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There's an Art to Wearing Glosses--but With This Season's Shimmering Hues, It's Worth It

February 04, 2001|Hillary Johnson | Hillary Johnson last wrote for the magazine about spas

Until recently, the only lip gloss I owned was a tube of cinnamon-scented Bonne Bell Lip Smackers filched from an 8-year-old girl's dress-up kit-- she much preferred the Watermelon and Cotton Candy flavors that I left behind. This product stayed in my purse for years, something to grab when lipstick would have been overkill but a glance in the rearview mirror told me I bore the bloodless, chalky-lipped look of a 19th century tuberculosis patient, a look that I can't bear to perpetrate on the world even if it's just to toss a video in the drop box at Blockbuster. When the little tube finally ran out, I sorely missed it. Rather than run out to Toys R Us for a replacement, I decided to look over the new crop of grown-up lip glosses--some frosty and moonscapy, others that look like vinyl (and feel like flypaper), and still others so dark and gelatinous that they're almost sinister.

The first thing I learned was that wearing these new, heavily pigmented lip glosses is a skilled, high-maintenance undertaking, one best suited for formal occasions--and preferably those that take place in relative darkness. Lip gloss, even when applied correctly, is fickle. Dare to eat a grape and that deep-purple Nars Rollerina with the sheen of patent leather is gone. Wear that darkly iridescent Glossimer Galaxy lip gloss by Chanel out to dinner, and you'll be running to the restroom for touch-ups so often that your date will think you have an eating disorder or a crack-cocaine habit. Not that Glossimer Galaxy isn't gorgeous, but it's best worn to an awards ceremony where you won't be eating or kissing anything besides air.

Regular old lipstick requires a steady drawing hand, but otherwise it's forgiving. Colored gloss, on the other hand, must be applied in a uniform thickness or else it looks splotchy and streaky. The margin of error here can't be more than a micron--remember, these are some viscous little molecules we're talking about--and the lips themselves are soft and uneven. Application can be as frustrating as spreading peanut butter on a slice of soft bread. Wand applicators are useless. Worse still are the pots you must dig around in with a brush or finger. Neither is suited for putting on in public, which eliminates one of my favorite ladies lunch rituals: the moment when all present pull out lipstick and compact and pout, smack and blot in symphony, followed by composed smiles and nods all around. It's the ultimate female power gesture, and it can't be done with lip gloss. Alas.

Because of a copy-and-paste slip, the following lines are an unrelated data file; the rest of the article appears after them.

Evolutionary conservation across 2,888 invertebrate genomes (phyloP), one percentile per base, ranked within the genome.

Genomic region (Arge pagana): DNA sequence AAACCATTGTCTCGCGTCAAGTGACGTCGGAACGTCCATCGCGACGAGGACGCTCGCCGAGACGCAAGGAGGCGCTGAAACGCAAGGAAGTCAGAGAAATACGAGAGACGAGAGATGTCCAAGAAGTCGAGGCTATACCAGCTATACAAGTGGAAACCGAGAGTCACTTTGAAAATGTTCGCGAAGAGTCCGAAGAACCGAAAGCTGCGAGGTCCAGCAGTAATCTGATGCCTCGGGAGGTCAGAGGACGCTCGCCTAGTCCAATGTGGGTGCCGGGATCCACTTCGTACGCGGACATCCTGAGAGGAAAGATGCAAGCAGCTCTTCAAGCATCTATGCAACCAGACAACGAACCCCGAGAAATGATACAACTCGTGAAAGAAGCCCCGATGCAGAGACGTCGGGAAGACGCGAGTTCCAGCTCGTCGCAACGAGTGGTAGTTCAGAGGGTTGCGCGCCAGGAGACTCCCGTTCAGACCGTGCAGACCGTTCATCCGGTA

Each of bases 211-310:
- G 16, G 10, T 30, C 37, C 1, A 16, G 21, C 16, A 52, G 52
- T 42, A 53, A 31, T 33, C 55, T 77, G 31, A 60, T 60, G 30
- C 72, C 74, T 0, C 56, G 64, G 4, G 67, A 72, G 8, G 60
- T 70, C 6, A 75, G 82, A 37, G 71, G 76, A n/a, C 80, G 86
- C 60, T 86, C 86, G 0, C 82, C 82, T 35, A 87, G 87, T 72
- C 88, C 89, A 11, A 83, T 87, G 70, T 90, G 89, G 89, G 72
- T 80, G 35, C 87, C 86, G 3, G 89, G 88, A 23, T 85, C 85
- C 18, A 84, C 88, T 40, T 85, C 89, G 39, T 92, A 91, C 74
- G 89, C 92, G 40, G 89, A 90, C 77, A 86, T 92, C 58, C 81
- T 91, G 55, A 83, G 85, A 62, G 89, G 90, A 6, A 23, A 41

The frosty glosses are just as aggressive as the dark ones, yet more forgiving, and they can be worn all day. If you want to look like Angie Dickinson in "Police Woman," with silvery, orange-Creamsicle lips, try Chanel's Glossimer Volage or Bibo's Tattle Tale, and throw on a buff trenchcoat and lots of hairspray. Other glosses are light enough to be worn almost anywhere. Bliss cosmetics has come out with Blissgloss, a "pot" of gloss that is flat like a compact, and hence does not get under your fingernail. Their Nudge is a color that less imaginative companies would call "raisin," and which slides on in a light, even layer. Another find was M.A.C Lipglass in Greed, a vinyl-glossy, intense mauve that is glamorous without being melodramatic and works for day or night. Lipglass is one of the best of the high-end products, tacky enough to stay on for an hour or so-- this is a long time for lip gloss--yet not so densely pigmented as to be impossible to get right. Another daytime favorite is Speak Easy from Bibo, which is fairly opaque and high gloss but flesh colored, resulting in a particularly dignified and finished look. You can't wrangle either of these products from a wand onto your lips without using a mirror, Kleenex and your finger, but they're still awfully pretty.

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